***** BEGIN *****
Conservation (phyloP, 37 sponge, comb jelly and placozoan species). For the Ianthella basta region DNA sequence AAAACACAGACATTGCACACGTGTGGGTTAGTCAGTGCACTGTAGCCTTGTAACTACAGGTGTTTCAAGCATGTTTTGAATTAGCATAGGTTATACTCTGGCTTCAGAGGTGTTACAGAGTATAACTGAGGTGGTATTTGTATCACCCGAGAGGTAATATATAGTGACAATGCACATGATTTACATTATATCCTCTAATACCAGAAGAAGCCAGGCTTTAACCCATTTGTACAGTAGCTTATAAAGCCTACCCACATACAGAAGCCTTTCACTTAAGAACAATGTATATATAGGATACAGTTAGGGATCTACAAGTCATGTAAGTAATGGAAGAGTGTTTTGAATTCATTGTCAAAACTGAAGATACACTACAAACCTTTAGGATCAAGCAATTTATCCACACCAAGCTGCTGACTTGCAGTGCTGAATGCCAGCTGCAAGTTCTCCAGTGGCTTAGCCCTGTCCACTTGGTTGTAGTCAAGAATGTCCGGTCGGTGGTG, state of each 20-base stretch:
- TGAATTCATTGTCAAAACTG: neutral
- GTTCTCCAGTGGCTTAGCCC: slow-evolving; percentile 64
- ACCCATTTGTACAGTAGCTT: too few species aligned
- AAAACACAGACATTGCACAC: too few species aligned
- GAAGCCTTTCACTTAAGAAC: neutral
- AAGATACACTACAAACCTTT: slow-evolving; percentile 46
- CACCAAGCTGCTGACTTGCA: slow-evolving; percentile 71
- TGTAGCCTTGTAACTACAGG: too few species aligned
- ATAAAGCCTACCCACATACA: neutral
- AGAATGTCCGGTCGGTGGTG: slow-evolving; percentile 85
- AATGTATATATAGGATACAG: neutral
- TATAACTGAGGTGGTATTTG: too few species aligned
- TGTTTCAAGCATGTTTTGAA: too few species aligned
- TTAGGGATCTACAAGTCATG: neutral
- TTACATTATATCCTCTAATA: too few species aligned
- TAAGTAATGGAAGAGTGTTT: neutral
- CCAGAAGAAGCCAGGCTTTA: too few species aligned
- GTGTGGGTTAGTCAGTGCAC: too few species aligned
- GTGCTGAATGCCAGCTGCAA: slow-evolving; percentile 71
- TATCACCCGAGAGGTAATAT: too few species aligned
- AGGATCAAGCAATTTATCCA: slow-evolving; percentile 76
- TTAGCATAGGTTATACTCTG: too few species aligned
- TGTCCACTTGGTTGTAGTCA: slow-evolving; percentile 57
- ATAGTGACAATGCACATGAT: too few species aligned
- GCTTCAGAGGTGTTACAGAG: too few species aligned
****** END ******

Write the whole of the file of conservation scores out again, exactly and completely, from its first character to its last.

Conservation (phyloP, 37 sponge, comb jelly and placozoan species). For the Ianthella basta region DNA sequence AAAACACAGACATTGCACACGTGTGGGTTAGTCAGTGCACTGTAGCCTTGTAACTACAGGTGTTTCAAGCATGTTTTGAATTAGCATAGGTTATACTCTGGCTTCAGAGGTGTTACAGAGTATAACTGAGGTGGTATTTGTATCACCCGAGAGGTAATATATAGTGACAATGCACATGATTTACATTATATCCTCTAATACCAGAAGAAGCCAGGCTTTAACCCATTTGTACAGTAGCTTATAAAGCCTACCCACATACAGAAGCCTTTCACTTAAGAACAATGTATATATAGGATACAGTTAGGGATCTACAAGTCATGTAAGTAATGGAAGAGTGTTTTGAATTCATTGTCAAAACTGAAGATACACTACAAACCTTTAGGATCAAGCAATTTATCCACACCAAGCTGCTGACTTGCAGTGCTGAATGCCAGCTGCAAGTTCTCCAGTGGCTTAGCCCTGTCCACTTGGTTGTAGTCAAGAATGTCCGGTCGGTGGTG, state of each 20-base stretch:
- TGAATTCATTGTCAAAACTG: neutral
- GTTCTCCAGTGGCTTAGCCC: slow-evolving; percentile 64
- ACCCATTTGTACAGTAGCTT: too few species aligned
- AAAACACAGACATTGCACAC: too few species aligned
- GAAGCCTTTCACTTAAGAAC: neutral
- AAGATACACTACAAACCTTT: slow-evolving; percentile 46
- CACCAAGCTGCTGACTTGCA: slow-evolving; percentile 71
- TGTAGCCTTGTAACTACAGG: too few species aligned
- ATAAAGCCTACCCACATACA: neutral
- AGAATGTCCGGTCGGTGGTG: slow-evolving; percentile 85
- AATGTATATATAGGATACAG: neutral
- TATAACTGAGGTGGTATTTG: too few species aligned
- TGTTTCAAGCATGTTTTGAA: too few species aligned
- TTAGGGATCTACAAGTCATG: neutral
- TTACATTATATCCTCTAATA: too few species aligned
- TAAGTAATGGAAGAGTGTTT: neutral
- CCAGAAGAAGCCAGGCTTTA: too few species aligned
- GTGTGGGTTAGTCAGTGCAC: too few species aligned
- GTGCTGAATGCCAGCTGCAA: slow-evolving; percentile 71
- TATCACCCGAGAGGTAATAT: too few species aligned
- AGGATCAAGCAATTTATCCA: slow-evolving; percentile 76
- TTAGCATAGGTTATACTCTG: too few species aligned
- TGTCCACTTGGTTGTAGTCA: slow-evolving; percentile 57
- ATAGTGACAATGCACATGAT: too few species aligned
- GCTTCAGAGGTGTTACAGAG: too few species aligned